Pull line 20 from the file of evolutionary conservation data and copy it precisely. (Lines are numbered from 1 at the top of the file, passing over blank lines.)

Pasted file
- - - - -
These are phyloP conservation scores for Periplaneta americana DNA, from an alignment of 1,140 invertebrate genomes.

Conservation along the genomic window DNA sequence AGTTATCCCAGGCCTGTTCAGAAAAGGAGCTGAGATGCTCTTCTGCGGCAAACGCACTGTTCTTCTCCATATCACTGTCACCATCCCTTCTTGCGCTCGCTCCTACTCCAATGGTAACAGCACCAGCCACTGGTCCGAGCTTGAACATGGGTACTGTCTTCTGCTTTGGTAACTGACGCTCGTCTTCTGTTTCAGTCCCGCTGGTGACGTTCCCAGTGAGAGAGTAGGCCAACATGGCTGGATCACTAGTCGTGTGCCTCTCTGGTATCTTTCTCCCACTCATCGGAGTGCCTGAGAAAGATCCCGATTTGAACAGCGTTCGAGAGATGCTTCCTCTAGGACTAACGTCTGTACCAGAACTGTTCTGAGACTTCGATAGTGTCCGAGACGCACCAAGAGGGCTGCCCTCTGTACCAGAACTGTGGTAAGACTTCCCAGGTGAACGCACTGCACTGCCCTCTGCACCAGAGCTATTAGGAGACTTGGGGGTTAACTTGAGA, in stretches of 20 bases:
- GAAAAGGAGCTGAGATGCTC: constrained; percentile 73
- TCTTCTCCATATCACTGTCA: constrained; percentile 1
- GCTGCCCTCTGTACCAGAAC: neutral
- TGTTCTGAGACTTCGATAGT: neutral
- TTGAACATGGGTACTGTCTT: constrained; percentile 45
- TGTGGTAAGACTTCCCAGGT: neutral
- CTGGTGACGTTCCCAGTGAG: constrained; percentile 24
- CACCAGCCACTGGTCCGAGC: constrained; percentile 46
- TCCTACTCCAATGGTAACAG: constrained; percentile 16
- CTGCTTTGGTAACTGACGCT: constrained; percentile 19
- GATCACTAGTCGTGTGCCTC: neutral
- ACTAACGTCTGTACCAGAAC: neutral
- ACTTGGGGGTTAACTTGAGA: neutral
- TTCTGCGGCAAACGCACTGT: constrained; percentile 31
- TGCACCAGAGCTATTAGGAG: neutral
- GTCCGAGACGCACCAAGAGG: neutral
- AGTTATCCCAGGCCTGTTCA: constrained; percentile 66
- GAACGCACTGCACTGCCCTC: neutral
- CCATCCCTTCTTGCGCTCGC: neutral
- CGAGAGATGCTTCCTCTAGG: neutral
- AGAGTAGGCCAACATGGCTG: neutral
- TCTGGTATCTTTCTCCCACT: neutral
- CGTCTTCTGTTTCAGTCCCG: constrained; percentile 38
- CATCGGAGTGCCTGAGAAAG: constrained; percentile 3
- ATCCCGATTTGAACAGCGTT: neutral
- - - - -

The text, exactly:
- GAACGCACTGCACTGCCCTC: neutral